A plan to improve staffing, training and accountability in Georgia’s senior care homes won approval Tuesday by a Senate committee after it added new requirements for handling COVID-19.
The Senate’s Regulated Industries and Utilities committee unanimously approved its substitute version of HB 987, which would bring dramatic changes to the state’s assisted living communities and large personal care homes. Memory care units would have to get certified and have more staff, directors would have to be licensed and homes that break the rules would face higher fines.
» SEARCHABLE DATABASE: Details on every facility studied by the AJC
Plus, the Senate version would require senior care homes to plan for a pandemic, have a short-term supply of personal protective gear, test residents and staff and notify residents and families of an outbreak.
Rep. Sharon Cooper, R-Marietta, lead sponsor of the bill, said she believes it will pass the full Senate, saying the state is “one step closer to improving the lives of our Georgia residents who chose to live in an assisted living facility.”
Cooper told the committee the bill would help prevent the types of neglect and abuse in senior care homes that were exposed last year by a series in The Atlanta Journal-Constitution.
» LEGISLATIVE NAVIGATOR: Track the bill’s progress
» EARLIER: Senior care safety bill passes Georgia House
Cooper agreed to support some changes the Senate committee wanted that will slightly weaken the House bill’s minimum staffing requirements in response to concerns from the industry. Cooper said she had worked closely with the industry in writing the compromise bill and wants it to quickly win approval.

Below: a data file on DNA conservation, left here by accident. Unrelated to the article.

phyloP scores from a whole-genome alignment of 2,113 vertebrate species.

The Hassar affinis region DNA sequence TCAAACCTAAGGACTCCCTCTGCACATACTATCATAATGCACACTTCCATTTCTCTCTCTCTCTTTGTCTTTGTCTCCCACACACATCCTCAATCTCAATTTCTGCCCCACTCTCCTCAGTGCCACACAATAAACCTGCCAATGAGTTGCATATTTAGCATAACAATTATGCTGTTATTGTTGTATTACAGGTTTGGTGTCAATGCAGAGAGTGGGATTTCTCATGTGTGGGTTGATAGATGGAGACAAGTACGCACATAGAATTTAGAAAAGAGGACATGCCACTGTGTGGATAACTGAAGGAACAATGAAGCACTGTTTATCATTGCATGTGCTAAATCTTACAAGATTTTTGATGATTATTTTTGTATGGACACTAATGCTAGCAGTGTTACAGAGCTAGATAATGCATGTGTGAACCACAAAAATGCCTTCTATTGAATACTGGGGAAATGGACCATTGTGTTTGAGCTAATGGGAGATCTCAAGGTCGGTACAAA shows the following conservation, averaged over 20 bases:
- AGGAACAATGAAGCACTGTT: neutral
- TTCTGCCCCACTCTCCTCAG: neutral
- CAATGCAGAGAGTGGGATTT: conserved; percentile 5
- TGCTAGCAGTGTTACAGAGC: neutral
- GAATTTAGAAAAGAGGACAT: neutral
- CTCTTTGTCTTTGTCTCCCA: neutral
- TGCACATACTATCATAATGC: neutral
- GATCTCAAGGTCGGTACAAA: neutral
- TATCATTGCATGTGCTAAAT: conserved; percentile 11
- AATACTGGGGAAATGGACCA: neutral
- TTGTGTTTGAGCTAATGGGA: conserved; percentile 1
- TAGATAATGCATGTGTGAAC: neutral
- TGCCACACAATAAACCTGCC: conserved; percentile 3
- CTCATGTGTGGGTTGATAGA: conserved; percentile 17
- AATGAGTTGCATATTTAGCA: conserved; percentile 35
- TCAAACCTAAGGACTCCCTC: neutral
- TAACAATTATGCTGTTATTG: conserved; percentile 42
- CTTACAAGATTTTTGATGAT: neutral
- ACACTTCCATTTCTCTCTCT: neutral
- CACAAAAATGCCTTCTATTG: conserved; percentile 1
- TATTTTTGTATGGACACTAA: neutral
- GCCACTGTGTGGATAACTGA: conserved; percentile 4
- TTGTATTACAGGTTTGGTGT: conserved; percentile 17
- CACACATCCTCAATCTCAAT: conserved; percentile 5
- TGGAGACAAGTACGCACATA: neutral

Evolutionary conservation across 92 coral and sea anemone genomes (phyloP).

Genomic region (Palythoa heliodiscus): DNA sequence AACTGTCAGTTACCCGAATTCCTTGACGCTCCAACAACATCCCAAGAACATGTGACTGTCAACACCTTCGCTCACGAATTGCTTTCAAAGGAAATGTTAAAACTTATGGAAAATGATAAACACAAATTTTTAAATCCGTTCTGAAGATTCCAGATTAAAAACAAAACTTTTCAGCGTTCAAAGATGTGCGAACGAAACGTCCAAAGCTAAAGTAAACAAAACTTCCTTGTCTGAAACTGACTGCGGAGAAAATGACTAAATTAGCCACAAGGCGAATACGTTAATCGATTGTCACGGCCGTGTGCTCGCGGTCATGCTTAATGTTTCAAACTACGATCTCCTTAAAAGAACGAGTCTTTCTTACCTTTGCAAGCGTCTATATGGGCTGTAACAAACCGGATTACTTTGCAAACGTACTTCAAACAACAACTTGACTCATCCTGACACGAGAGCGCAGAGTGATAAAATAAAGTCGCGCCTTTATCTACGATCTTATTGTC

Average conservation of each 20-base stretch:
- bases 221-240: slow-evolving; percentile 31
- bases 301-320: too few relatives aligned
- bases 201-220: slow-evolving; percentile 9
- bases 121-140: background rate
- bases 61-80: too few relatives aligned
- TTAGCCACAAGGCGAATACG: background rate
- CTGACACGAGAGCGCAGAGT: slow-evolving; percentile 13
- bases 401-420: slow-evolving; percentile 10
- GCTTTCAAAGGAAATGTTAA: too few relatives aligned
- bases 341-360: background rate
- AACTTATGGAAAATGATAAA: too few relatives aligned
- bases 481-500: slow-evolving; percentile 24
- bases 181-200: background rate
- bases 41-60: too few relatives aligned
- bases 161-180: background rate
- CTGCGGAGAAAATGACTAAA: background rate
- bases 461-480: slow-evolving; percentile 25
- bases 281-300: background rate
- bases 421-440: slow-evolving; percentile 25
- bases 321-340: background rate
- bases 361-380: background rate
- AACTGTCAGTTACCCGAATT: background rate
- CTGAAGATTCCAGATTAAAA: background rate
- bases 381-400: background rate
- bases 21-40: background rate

Gov. Brian Kemp has said he strongly supports the bill and wants to sign it into law this year.
Cooper and advocates applauded adding requirements related to COVID-19.
“The Senate weakened some of the provisions and added some COVID-19 provisions. The bill is still a good step forward,” said Kathy Floyd, executive director of the Georgia Council on Aging.
Most of the bill relates to assisted living and personal care homes, but the COVID-19 requirements would also apply to the state’s nursing homes.
MaryLea Boatwright Quinn, director of government affairs for the Georgia Chapter of the Alzheimer’s Association, said she was thrilled to see the Senate add the COVID-19 requirements, and she applauded the committee for approving a plan that will help vulnerable seniors across the state.
“HB 987 will put in place the standards of care that we have been missing for far too long in Georgia,” she said.
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